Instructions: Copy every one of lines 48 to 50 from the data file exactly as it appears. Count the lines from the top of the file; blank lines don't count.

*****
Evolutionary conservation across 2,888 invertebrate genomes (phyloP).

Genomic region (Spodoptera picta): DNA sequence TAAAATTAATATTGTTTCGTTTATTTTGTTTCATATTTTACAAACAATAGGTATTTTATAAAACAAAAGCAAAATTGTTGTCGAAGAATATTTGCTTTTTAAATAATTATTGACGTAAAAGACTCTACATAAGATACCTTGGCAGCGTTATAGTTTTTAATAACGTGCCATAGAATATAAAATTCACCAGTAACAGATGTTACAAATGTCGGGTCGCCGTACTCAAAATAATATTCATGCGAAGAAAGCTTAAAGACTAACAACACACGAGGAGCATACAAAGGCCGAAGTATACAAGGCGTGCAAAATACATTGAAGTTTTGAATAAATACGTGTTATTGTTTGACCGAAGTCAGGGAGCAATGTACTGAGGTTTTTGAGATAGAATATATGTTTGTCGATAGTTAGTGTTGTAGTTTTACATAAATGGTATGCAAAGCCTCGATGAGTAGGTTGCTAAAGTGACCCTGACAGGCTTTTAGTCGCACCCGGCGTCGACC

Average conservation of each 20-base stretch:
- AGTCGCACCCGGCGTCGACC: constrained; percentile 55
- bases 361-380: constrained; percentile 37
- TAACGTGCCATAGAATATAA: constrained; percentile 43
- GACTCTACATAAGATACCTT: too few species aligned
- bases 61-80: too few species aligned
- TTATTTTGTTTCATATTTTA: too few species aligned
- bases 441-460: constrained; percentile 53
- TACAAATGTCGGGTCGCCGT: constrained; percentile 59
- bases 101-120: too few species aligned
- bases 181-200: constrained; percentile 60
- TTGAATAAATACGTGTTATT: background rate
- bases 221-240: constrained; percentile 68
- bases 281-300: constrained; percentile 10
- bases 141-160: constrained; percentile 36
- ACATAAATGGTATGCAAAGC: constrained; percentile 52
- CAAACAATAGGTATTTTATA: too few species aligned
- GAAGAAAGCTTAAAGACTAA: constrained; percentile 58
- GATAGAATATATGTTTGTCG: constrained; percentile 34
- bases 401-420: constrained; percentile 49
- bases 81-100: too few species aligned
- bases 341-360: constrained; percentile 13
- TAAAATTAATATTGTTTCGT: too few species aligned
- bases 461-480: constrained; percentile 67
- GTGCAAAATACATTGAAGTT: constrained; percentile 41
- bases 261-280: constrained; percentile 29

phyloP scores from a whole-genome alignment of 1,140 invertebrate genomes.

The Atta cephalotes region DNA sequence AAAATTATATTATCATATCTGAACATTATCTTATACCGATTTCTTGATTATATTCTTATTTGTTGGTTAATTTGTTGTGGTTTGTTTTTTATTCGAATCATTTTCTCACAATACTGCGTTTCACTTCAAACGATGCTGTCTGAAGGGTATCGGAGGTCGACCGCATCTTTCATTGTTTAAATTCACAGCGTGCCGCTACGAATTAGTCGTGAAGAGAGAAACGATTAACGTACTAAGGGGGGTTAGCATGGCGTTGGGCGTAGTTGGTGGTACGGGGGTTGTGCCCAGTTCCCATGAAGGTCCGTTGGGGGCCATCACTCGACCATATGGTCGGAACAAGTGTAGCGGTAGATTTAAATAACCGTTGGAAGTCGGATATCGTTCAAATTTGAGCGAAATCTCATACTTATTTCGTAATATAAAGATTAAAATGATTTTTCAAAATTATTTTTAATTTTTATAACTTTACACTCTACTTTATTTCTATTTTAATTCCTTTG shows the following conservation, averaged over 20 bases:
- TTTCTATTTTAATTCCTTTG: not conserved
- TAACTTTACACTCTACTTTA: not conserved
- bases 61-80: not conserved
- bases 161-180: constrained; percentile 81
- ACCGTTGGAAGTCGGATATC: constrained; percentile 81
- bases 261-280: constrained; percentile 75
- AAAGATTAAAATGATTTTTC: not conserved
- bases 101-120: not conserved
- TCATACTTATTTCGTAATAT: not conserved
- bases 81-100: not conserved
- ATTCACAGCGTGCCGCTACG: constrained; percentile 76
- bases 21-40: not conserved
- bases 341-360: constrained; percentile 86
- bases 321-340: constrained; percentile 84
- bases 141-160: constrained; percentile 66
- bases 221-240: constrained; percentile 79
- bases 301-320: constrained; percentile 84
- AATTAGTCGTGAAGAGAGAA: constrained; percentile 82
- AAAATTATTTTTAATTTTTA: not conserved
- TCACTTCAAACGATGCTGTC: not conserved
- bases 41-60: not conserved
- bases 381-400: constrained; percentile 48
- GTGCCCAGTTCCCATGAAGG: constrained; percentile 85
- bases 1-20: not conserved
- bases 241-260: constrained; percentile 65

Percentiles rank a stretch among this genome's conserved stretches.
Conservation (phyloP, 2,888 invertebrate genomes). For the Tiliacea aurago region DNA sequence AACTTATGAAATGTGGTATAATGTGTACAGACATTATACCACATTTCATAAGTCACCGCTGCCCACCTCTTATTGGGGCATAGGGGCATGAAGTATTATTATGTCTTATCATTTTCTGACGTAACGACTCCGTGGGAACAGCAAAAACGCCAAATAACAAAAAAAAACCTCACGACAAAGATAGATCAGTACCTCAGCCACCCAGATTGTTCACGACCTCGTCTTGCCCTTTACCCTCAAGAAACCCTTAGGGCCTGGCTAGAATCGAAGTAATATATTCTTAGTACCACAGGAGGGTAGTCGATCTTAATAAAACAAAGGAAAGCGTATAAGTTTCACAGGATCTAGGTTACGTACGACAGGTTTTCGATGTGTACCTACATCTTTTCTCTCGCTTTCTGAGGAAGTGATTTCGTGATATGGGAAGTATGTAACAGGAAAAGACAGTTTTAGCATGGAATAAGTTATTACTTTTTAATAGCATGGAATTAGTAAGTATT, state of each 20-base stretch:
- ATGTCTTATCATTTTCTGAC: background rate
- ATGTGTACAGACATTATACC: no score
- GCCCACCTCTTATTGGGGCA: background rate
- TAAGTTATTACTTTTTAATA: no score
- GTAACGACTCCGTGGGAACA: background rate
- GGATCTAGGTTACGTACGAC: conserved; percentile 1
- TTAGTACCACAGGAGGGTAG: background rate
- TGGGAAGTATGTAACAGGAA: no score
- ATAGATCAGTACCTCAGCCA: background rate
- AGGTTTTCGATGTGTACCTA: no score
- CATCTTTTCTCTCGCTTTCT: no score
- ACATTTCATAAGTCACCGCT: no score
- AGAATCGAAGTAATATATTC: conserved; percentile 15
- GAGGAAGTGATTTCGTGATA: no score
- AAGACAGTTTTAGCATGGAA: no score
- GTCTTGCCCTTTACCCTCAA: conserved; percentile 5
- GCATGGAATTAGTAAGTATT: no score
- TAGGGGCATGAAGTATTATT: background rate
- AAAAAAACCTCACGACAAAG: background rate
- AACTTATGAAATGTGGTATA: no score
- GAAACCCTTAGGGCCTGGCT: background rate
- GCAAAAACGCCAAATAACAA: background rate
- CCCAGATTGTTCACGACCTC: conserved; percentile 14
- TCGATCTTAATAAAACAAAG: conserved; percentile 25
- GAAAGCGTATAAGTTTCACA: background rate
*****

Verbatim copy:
- AATTAGTCGTGAAGAGAGAA: constrained; percentile 82
- AAAATTATTTTTAATTTTTA: not conserved
- TCACTTCAAACGATGCTGTC: not conserved